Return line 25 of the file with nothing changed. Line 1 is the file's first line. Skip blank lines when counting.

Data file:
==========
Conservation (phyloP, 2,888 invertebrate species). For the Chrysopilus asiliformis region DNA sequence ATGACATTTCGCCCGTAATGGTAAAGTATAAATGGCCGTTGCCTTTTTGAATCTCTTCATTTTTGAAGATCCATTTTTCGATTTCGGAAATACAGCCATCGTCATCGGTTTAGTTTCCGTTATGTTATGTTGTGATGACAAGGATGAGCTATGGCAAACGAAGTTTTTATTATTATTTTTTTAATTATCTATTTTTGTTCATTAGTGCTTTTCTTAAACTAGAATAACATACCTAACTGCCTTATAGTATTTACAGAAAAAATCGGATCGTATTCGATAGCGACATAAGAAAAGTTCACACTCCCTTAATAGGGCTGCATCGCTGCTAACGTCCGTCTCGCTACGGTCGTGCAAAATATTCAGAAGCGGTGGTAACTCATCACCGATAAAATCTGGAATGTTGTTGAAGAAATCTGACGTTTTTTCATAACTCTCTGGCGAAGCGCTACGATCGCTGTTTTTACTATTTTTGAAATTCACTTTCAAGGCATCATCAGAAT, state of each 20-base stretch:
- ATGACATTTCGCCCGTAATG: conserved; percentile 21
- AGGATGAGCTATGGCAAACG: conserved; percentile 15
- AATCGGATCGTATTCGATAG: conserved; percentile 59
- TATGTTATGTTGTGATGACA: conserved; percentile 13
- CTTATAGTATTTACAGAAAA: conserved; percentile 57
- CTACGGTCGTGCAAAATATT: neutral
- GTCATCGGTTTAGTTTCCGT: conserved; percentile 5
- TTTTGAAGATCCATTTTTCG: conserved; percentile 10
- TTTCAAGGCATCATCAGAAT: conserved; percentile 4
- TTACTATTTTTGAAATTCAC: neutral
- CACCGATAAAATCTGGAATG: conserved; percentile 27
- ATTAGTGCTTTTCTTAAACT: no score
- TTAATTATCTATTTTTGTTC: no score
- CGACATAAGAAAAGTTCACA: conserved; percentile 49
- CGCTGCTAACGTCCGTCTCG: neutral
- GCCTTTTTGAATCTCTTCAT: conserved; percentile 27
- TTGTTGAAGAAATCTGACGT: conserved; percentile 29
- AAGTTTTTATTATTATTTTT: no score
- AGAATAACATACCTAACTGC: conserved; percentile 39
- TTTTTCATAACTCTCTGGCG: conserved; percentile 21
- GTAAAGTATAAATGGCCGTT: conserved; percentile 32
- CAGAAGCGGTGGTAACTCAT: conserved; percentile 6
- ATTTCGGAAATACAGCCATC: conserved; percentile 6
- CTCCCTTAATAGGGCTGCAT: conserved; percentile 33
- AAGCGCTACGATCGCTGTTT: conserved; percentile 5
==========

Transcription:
- CTCCCTTAATAGGGCTGCAT: conserved; percentile 33